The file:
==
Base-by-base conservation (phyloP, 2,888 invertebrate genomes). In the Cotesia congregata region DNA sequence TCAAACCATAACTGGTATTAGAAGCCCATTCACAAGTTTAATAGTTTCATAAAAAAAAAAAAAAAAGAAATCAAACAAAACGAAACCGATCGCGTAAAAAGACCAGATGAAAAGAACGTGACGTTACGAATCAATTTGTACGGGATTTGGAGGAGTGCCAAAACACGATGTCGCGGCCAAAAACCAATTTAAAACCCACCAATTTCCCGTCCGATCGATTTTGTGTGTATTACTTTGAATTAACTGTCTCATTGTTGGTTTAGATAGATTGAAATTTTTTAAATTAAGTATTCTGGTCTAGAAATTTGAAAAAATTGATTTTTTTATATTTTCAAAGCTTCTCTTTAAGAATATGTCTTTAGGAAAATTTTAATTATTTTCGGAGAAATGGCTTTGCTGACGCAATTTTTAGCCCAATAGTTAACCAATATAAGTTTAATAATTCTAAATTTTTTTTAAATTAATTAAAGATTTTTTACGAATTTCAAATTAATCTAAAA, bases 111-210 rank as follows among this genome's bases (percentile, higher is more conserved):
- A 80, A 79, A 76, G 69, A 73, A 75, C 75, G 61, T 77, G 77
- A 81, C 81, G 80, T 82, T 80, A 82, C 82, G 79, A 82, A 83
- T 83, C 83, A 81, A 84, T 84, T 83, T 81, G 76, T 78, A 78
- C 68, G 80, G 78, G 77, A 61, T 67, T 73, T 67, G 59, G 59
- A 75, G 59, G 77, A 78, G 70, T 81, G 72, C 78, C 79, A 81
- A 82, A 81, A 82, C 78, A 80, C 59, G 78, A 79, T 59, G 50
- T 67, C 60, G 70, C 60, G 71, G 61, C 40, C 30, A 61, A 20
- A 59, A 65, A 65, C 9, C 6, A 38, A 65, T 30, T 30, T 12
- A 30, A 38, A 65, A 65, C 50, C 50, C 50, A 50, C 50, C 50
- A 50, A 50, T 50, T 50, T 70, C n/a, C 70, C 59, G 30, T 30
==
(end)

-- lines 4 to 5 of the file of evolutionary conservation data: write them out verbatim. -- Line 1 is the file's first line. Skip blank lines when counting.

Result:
- T 83, C 83, A 81, A 84, T 84, T 83, T 81, G 76, T 78, A 78
- C 68, G 80, G 78, G 77, A 61, T 67, T 73, T 67, G 59, G 59